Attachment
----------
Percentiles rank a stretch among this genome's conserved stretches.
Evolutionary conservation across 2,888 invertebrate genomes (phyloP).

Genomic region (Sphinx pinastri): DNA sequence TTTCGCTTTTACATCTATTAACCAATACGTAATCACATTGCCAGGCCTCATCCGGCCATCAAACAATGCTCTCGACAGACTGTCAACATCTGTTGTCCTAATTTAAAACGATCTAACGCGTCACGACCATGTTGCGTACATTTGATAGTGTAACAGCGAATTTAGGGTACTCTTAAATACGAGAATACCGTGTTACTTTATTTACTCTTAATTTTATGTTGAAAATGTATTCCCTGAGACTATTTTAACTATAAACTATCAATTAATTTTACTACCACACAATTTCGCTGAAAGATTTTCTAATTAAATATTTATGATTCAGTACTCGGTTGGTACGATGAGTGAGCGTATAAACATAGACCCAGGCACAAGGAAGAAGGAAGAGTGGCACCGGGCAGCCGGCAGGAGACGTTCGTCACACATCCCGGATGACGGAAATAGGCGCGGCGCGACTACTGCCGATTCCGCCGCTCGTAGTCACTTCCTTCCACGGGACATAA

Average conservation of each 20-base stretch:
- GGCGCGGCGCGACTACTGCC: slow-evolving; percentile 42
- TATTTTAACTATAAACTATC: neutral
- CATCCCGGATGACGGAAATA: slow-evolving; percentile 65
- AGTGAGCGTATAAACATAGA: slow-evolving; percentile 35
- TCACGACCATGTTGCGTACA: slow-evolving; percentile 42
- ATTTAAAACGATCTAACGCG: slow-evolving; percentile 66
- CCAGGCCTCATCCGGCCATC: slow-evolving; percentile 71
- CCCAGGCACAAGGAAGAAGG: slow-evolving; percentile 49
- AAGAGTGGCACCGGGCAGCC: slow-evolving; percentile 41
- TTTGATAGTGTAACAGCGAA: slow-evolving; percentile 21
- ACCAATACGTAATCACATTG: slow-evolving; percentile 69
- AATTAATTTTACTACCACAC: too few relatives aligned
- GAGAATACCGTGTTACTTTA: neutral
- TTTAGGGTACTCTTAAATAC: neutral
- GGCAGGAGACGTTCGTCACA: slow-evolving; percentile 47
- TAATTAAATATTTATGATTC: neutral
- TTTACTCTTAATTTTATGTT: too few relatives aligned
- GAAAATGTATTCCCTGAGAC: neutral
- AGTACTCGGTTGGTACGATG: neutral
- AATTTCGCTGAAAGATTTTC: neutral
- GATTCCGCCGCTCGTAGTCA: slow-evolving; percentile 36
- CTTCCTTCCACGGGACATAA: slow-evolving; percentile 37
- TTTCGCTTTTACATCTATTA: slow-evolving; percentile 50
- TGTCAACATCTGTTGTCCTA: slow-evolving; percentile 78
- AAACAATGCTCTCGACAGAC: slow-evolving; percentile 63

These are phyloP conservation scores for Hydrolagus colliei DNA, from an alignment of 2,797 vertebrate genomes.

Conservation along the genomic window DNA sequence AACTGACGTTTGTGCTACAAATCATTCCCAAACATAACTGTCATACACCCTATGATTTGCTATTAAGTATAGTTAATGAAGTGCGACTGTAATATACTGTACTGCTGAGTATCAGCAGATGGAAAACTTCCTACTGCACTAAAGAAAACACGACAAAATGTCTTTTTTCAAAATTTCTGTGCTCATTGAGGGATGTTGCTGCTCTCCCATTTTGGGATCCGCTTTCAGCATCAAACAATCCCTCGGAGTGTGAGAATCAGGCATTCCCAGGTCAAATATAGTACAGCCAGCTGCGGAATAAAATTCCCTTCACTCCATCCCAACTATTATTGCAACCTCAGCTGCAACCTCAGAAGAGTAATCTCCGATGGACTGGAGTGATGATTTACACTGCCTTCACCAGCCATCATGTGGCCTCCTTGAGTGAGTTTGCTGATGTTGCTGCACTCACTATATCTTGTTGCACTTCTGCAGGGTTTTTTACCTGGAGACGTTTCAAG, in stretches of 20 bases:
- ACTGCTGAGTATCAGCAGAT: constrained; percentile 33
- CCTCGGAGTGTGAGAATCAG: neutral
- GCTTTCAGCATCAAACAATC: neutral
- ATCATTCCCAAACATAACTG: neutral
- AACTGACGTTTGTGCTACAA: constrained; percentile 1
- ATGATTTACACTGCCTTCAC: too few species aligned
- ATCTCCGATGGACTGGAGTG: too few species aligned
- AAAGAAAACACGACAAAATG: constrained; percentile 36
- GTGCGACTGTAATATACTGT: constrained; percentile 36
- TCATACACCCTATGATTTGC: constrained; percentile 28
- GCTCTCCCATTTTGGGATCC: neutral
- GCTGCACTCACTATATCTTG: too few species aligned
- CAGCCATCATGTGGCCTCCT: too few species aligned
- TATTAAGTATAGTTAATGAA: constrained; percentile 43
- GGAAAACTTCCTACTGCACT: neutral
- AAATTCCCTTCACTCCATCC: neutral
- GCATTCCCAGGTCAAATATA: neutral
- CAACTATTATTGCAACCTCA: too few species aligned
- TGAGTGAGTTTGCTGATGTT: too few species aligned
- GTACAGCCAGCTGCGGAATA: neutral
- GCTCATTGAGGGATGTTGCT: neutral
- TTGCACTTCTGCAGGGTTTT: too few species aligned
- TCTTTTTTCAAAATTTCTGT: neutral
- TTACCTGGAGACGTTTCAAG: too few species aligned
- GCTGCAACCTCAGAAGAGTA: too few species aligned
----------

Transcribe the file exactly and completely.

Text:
Percentiles rank a stretch among this genome's conserved stretches.
Evolutionary conservation across 2,888 invertebrate genomes (phyloP).

Genomic region (Sphinx pinastri): DNA sequence TTTCGCTTTTACATCTATTAACCAATACGTAATCACATTGCCAGGCCTCATCCGGCCATCAAACAATGCTCTCGACAGACTGTCAACATCTGTTGTCCTAATTTAAAACGATCTAACGCGTCACGACCATGTTGCGTACATTTGATAGTGTAACAGCGAATTTAGGGTACTCTTAAATACGAGAATACCGTGTTACTTTATTTACTCTTAATTTTATGTTGAAAATGTATTCCCTGAGACTATTTTAACTATAAACTATCAATTAATTTTACTACCACACAATTTCGCTGAAAGATTTTCTAATTAAATATTTATGATTCAGTACTCGGTTGGTACGATGAGTGAGCGTATAAACATAGACCCAGGCACAAGGAAGAAGGAAGAGTGGCACCGGGCAGCCGGCAGGAGACGTTCGTCACACATCCCGGATGACGGAAATAGGCGCGGCGCGACTACTGCCGATTCCGCCGCTCGTAGTCACTTCCTTCCACGGGACATAA

Average conservation of each 20-base stretch:
- GGCGCGGCGCGACTACTGCC: slow-evolving; percentile 42
- TATTTTAACTATAAACTATC: neutral
- CATCCCGGATGACGGAAATA: slow-evolving; percentile 65
- AGTGAGCGTATAAACATAGA: slow-evolving; percentile 35
- TCACGACCATGTTGCGTACA: slow-evolving; percentile 42
- ATTTAAAACGATCTAACGCG: slow-evolving; percentile 66
- CCAGGCCTCATCCGGCCATC: slow-evolving; percentile 71
- CCCAGGCACAAGGAAGAAGG: slow-evolving; percentile 49
- AAGAGTGGCACCGGGCAGCC: slow-evolving; percentile 41
- TTTGATAGTGTAACAGCGAA: slow-evolving; percentile 21
- ACCAATACGTAATCACATTG: slow-evolving; percentile 69
- AATTAATTTTACTACCACAC: too few relatives aligned
- GAGAATACCGTGTTACTTTA: neutral
- TTTAGGGTACTCTTAAATAC: neutral
- GGCAGGAGACGTTCGTCACA: slow-evolving; percentile 47
- TAATTAAATATTTATGATTC: neutral
- TTTACTCTTAATTTTATGTT: too few relatives aligned
- GAAAATGTATTCCCTGAGAC: neutral
- AGTACTCGGTTGGTACGATG: neutral
- AATTTCGCTGAAAGATTTTC: neutral
- GATTCCGCCGCTCGTAGTCA: slow-evolving; percentile 36
- CTTCCTTCCACGGGACATAA: slow-evolving; percentile 37
- TTTCGCTTTTACATCTATTA: slow-evolving; percentile 50
- TGTCAACATCTGTTGTCCTA: slow-evolving; percentile 78
- AAACAATGCTCTCGACAGAC: slow-evolving; percentile 63

These are phyloP conservation scores for Hydrolagus colliei DNA, from an alignment of 2,797 vertebrate genomes.

Conservation along the genomic window DNA sequence AACTGACGTTTGTGCTACAAATCATTCCCAAACATAACTGTCATACACCCTATGATTTGCTATTAAGTATAGTTAATGAAGTGCGACTGTAATATACTGTACTGCTGAGTATCAGCAGATGGAAAACTTCCTACTGCACTAAAGAAAACACGACAAAATGTCTTTTTTCAAAATTTCTGTGCTCATTGAGGGATGTTGCTGCTCTCCCATTTTGGGATCCGCTTTCAGCATCAAACAATCCCTCGGAGTGTGAGAATCAGGCATTCCCAGGTCAAATATAGTACAGCCAGCTGCGGAATAAAATTCCCTTCACTCCATCCCAACTATTATTGCAACCTCAGCTGCAACCTCAGAAGAGTAATCTCCGATGGACTGGAGTGATGATTTACACTGCCTTCACCAGCCATCATGTGGCCTCCTTGAGTGAGTTTGCTGATGTTGCTGCACTCACTATATCTTGTTGCACTTCTGCAGGGTTTTTTACCTGGAGACGTTTCAAG, in stretches of 20 bases:
- ACTGCTGAGTATCAGCAGAT: constrained; percentile 33
- CCTCGGAGTGTGAGAATCAG: neutral
- GCTTTCAGCATCAAACAATC: neutral
- ATCATTCCCAAACATAACTG: neutral
- AACTGACGTTTGTGCTACAA: constrained; percentile 1
- ATGATTTACACTGCCTTCAC: too few species aligned
- ATCTCCGATGGACTGGAGTG: too few species aligned
- AAAGAAAACACGACAAAATG: constrained; percentile 36
- GTGCGACTGTAATATACTGT: constrained; percentile 36
- TCATACACCCTATGATTTGC: constrained; percentile 28
- GCTCTCCCATTTTGGGATCC: neutral
- GCTGCACTCACTATATCTTG: too few species aligned
- CAGCCATCATGTGGCCTCCT: too few species aligned
- TATTAAGTATAGTTAATGAA: constrained; percentile 43
- GGAAAACTTCCTACTGCACT: neutral
- AAATTCCCTTCACTCCATCC: neutral
- GCATTCCCAGGTCAAATATA: neutral
- CAACTATTATTGCAACCTCA: too few species aligned
- TGAGTGAGTTTGCTGATGTT: too few species aligned
- GTACAGCCAGCTGCGGAATA: neutral
- GCTCATTGAGGGATGTTGCT: neutral
- TTGCACTTCTGCAGGGTTTT: too few species aligned
- TCTTTTTTCAAAATTTCTGT: neutral
- TTACCTGGAGACGTTTCAAG: too few species aligned
- GCTGCAACCTCAGAAGAGTA: too few species aligned